“In this ideal world, everything is in order. That is why a peach falls from the tree but does not injure the farmer, prompting him to praise the creator for letting water melons grow on the ground while peaches do so in trees. That is why, as we read in the scriptures, God saw that everything was good in the beginning.”
That, perhaps, is the difference between working with people’s sores and their souls. As a professional cobbler, Louis has been working on people’s shoes for the better part of his adult life, straightening wayward sores, without the slightest murmur from the shoes!
Louis has been satisfied in this cobbler world; a world that represents God’s ideal world because what is created is what survives.
That, perhaps, is the folly of taking ‘ideal’ world scenarios into the world of humans— a world where what is given out may be re-interpreted, given new meaning and, in some cases, misunderstood.
“Maybe it is difficult to work with people. People interpret issues their own way, selecting only what suits them. My song (‘Usandimenye Mnzanga’) was not political at all. But people interpreted it their own way,” Louis says.
“For your information, ‘Usandimenye Mzanga’ was part of a 10-track album that included songs such as ‘Tomorrow’, ‘Banja Langa Latha’, ‘A Neighbour’. The issues addressed in this album are not political; rather, I am addressing a number of issues that hinge on humans. I was talking of love,” Louis says.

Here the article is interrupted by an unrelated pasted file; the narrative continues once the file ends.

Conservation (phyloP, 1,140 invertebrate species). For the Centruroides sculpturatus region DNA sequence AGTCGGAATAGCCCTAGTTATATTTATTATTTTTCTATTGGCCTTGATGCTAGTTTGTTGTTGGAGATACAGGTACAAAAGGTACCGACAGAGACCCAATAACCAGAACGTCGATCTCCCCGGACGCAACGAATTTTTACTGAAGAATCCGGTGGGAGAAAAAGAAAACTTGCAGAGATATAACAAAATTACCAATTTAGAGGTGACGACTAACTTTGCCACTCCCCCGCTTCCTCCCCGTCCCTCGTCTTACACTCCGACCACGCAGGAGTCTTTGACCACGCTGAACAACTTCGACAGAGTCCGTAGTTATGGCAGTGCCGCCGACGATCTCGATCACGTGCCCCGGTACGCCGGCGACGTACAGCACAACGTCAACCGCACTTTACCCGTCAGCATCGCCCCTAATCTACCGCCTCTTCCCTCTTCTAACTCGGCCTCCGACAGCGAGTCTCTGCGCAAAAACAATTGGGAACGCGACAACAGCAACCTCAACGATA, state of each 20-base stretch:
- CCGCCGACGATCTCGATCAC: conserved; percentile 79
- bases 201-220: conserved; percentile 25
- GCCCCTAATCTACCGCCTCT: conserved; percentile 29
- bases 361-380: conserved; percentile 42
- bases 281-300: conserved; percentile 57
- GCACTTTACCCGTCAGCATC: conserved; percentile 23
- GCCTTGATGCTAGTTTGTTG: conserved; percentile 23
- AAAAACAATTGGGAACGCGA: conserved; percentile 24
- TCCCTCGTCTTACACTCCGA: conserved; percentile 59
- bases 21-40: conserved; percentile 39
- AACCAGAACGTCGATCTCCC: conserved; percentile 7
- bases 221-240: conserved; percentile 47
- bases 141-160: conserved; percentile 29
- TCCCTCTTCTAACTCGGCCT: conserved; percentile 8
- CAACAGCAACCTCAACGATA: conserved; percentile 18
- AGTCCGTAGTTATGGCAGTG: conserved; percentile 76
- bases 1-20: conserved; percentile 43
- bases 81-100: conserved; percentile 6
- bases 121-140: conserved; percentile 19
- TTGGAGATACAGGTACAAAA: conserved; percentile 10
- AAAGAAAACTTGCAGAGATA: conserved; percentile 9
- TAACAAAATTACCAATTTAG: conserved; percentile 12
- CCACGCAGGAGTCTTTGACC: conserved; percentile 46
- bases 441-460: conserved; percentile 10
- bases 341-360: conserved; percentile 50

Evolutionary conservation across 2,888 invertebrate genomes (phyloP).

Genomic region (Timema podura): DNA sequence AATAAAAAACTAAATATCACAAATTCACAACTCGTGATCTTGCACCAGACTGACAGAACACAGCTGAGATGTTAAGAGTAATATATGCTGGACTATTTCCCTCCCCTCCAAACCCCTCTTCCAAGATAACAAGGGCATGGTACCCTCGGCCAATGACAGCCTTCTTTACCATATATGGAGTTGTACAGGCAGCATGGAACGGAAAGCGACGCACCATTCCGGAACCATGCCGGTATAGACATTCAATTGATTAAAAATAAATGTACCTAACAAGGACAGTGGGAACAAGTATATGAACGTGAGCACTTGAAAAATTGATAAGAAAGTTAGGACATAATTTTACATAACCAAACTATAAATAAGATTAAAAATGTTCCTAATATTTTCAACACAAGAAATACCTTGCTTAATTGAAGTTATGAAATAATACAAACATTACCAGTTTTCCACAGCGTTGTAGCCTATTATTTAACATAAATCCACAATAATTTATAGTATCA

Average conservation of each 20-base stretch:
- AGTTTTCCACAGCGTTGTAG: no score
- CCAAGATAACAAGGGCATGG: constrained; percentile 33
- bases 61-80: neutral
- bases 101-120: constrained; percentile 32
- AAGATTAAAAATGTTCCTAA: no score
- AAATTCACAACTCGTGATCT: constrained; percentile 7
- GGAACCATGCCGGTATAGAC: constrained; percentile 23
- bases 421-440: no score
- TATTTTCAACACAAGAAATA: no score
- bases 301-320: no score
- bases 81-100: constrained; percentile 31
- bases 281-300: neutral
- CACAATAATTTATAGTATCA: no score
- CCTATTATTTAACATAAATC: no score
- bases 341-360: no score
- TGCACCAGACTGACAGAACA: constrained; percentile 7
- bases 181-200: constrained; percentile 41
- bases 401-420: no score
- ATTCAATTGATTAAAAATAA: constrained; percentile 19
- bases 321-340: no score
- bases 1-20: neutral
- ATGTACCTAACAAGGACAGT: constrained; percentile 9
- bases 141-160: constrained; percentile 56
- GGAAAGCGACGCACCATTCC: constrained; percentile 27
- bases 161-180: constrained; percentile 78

The soft-spoken artist perfected his art at Apostolic Faith Mission Church in the early 1990s. As a member of the church’s Mabvembe Family Choir, Louis could sing without instruments.
Then, feeling contented about his competence in music, he composed songs that he took to the doors of a number of would-be sponsors. And that is how sponsors — some are still alive while others went to rest with the Lord; some are companies while others are individuals— such as Mkaka Civil Engineering, Patrick Makina, Justice Maxon Mbendera joined the fray of well-wishers to come to the artist with aid.
So promising was the future that, according to Louis— who is from Traditional Authority Malemia in Nsanje District— the then music distributor O.G. Issa pledged to purchase 30,000 copies of his album.
“That translated to K600,000 at the time. As fate would have it, however, the music distributor changed his mind at the last minute. It’s all because people, including the ruling elite, misinterpreted one of the songs in the album ‘Usandimenye Mnzanga’,” Louis says.
The cost of interpretation
The musician also claims that, under the pressure of the then ruling elite, his 10-track album never, really, took off on the market.
Louis suspects that all the music distributors developed cold feet at the idea of playing supplier to his album for fear of reprisals.
Again, Copyright Society of Malawi failed to give him his royalties, and yet his songs enjoyed airtime on radio stations such as Joy Radio (which fell in love with ‘Usandimenye Mnzanga’), Capital FM, FM 101 and Malawi Broadcasting Corporation radios 1 and 2 (which often played ‘Banja Langa Latha’ and ‘A Neighbour’).
All these experiences have, however, buoyed his quest for greatness, and Louis says his life as a musician has just started.
Drawing on the experiences of playing live alongside veteran musician Lucius Banda and Charles Nsaku, and his quest to clear the mist surrounding his lyrics, Louis at some point went to the studio to record an album he titled Mama.
Maybe, just maybe, the winds of misunderstanding have blown over his head and what remains is a future of just rewards.